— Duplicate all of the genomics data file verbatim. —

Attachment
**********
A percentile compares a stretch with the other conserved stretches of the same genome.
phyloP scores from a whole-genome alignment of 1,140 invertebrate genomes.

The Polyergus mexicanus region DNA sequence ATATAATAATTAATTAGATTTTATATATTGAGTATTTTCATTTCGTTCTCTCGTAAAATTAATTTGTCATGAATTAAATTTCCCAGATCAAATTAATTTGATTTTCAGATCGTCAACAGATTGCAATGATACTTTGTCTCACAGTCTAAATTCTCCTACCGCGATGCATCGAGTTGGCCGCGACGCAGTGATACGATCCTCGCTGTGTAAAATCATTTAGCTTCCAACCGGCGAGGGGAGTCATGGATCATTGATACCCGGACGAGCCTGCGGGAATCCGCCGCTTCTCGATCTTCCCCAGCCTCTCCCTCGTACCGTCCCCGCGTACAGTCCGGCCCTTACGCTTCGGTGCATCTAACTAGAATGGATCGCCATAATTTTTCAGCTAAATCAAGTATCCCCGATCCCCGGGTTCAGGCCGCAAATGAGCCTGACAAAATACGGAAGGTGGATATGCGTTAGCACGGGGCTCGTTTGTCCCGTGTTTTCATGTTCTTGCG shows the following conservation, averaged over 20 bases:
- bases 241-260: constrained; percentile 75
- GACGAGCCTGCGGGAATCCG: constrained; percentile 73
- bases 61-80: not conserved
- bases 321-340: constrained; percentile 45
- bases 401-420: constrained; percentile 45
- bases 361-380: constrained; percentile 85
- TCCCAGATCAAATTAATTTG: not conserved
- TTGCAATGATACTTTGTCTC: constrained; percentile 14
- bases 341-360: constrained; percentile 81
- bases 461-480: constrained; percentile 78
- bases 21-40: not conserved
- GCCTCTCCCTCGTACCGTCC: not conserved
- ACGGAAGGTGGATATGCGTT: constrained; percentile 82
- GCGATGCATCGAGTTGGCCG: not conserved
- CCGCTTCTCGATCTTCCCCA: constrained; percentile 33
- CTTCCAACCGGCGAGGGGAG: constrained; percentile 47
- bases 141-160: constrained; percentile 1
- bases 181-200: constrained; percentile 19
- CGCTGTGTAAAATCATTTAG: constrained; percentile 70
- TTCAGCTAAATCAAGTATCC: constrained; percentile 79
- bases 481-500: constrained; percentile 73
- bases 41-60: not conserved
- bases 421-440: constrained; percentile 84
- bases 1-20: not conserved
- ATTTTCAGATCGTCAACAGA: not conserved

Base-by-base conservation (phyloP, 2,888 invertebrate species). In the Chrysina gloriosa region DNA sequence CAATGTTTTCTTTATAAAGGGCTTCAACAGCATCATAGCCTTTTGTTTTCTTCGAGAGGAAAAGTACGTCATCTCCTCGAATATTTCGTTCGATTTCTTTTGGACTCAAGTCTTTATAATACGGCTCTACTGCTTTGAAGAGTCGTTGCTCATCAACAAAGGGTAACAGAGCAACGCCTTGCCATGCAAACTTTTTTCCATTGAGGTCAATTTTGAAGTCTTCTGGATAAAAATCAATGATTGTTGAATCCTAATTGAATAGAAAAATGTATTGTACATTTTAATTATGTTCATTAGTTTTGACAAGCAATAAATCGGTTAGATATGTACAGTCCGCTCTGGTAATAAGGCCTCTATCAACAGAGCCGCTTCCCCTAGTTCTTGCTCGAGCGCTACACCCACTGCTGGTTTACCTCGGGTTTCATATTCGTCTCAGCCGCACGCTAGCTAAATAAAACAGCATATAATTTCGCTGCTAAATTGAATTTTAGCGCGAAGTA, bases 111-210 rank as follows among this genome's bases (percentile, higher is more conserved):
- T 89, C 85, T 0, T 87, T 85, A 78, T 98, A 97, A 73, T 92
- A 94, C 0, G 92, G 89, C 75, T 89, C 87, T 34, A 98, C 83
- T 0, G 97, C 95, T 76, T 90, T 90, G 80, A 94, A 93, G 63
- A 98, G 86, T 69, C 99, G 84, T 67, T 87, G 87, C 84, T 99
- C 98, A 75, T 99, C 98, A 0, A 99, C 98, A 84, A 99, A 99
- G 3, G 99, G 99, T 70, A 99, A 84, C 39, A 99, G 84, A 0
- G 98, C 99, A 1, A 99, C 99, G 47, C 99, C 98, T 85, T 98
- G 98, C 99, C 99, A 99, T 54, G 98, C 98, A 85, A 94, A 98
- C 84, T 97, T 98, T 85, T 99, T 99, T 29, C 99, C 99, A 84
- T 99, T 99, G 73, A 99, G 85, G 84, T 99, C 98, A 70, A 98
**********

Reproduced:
A percentile compares a stretch with the other conserved stretches of the same genome.
phyloP scores from a whole-genome alignment of 1,140 invertebrate genomes.

The Polyergus mexicanus region DNA sequence ATATAATAATTAATTAGATTTTATATATTGAGTATTTTCATTTCGTTCTCTCGTAAAATTAATTTGTCATGAATTAAATTTCCCAGATCAAATTAATTTGATTTTCAGATCGTCAACAGATTGCAATGATACTTTGTCTCACAGTCTAAATTCTCCTACCGCGATGCATCGAGTTGGCCGCGACGCAGTGATACGATCCTCGCTGTGTAAAATCATTTAGCTTCCAACCGGCGAGGGGAGTCATGGATCATTGATACCCGGACGAGCCTGCGGGAATCCGCCGCTTCTCGATCTTCCCCAGCCTCTCCCTCGTACCGTCCCCGCGTACAGTCCGGCCCTTACGCTTCGGTGCATCTAACTAGAATGGATCGCCATAATTTTTCAGCTAAATCAAGTATCCCCGATCCCCGGGTTCAGGCCGCAAATGAGCCTGACAAAATACGGAAGGTGGATATGCGTTAGCACGGGGCTCGTTTGTCCCGTGTTTTCATGTTCTTGCG shows the following conservation, averaged over 20 bases:
- bases 241-260: constrained; percentile 75
- GACGAGCCTGCGGGAATCCG: constrained; percentile 73
- bases 61-80: not conserved
- bases 321-340: constrained; percentile 45
- bases 401-420: constrained; percentile 45
- bases 361-380: constrained; percentile 85
- TCCCAGATCAAATTAATTTG: not conserved
- TTGCAATGATACTTTGTCTC: constrained; percentile 14
- bases 341-360: constrained; percentile 81
- bases 461-480: constrained; percentile 78
- bases 21-40: not conserved
- GCCTCTCCCTCGTACCGTCC: not conserved
- ACGGAAGGTGGATATGCGTT: constrained; percentile 82
- GCGATGCATCGAGTTGGCCG: not conserved
- CCGCTTCTCGATCTTCCCCA: constrained; percentile 33
- CTTCCAACCGGCGAGGGGAG: constrained; percentile 47
- bases 141-160: constrained; percentile 1
- bases 181-200: constrained; percentile 19
- CGCTGTGTAAAATCATTTAG: constrained; percentile 70
- TTCAGCTAAATCAAGTATCC: constrained; percentile 79
- bases 481-500: constrained; percentile 73
- bases 41-60: not conserved
- bases 421-440: constrained; percentile 84
- bases 1-20: not conserved
- ATTTTCAGATCGTCAACAGA: not conserved

Base-by-base conservation (phyloP, 2,888 invertebrate species). In the Chrysina gloriosa region DNA sequence CAATGTTTTCTTTATAAAGGGCTTCAACAGCATCATAGCCTTTTGTTTTCTTCGAGAGGAAAAGTACGTCATCTCCTCGAATATTTCGTTCGATTTCTTTTGGACTCAAGTCTTTATAATACGGCTCTACTGCTTTGAAGAGTCGTTGCTCATCAACAAAGGGTAACAGAGCAACGCCTTGCCATGCAAACTTTTTTCCATTGAGGTCAATTTTGAAGTCTTCTGGATAAAAATCAATGATTGTTGAATCCTAATTGAATAGAAAAATGTATTGTACATTTTAATTATGTTCATTAGTTTTGACAAGCAATAAATCGGTTAGATATGTACAGTCCGCTCTGGTAATAAGGCCTCTATCAACAGAGCCGCTTCCCCTAGTTCTTGCTCGAGCGCTACACCCACTGCTGGTTTACCTCGGGTTTCATATTCGTCTCAGCCGCACGCTAGCTAAATAAAACAGCATATAATTTCGCTGCTAAATTGAATTTTAGCGCGAAGTA, bases 111-210 rank as follows among this genome's bases (percentile, higher is more conserved):
- T 89, C 85, T 0, T 87, T 85, A 78, T 98, A 97, A 73, T 92
- A 94, C 0, G 92, G 89, C 75, T 89, C 87, T 34, A 98, C 83
- T 0, G 97, C 95, T 76, T 90, T 90, G 80, A 94, A 93, G 63
- A 98, G 86, T 69, C 99, G 84, T 67, T 87, G 87, C 84, T 99
- C 98, A 75, T 99, C 98, A 0, A 99, C 98, A 84, A 99, A 99
- G 3, G 99, G 99, T 70, A 99, A 84, C 39, A 99, G 84, A 0
- G 98, C 99, A 1, A 99, C 99, G 47, C 99, C 98, T 85, T 98
- G 98, C 99, C 99, A 99, T 54, G 98, C 98, A 85, A 94, A 98
- C 84, T 97, T 98, T 85, T 99, T 99, T 29, C 99, C 99, A 84
- T 99, T 99, G 73, A 99, G 85, G 84, T 99, C 98, A 70, A 98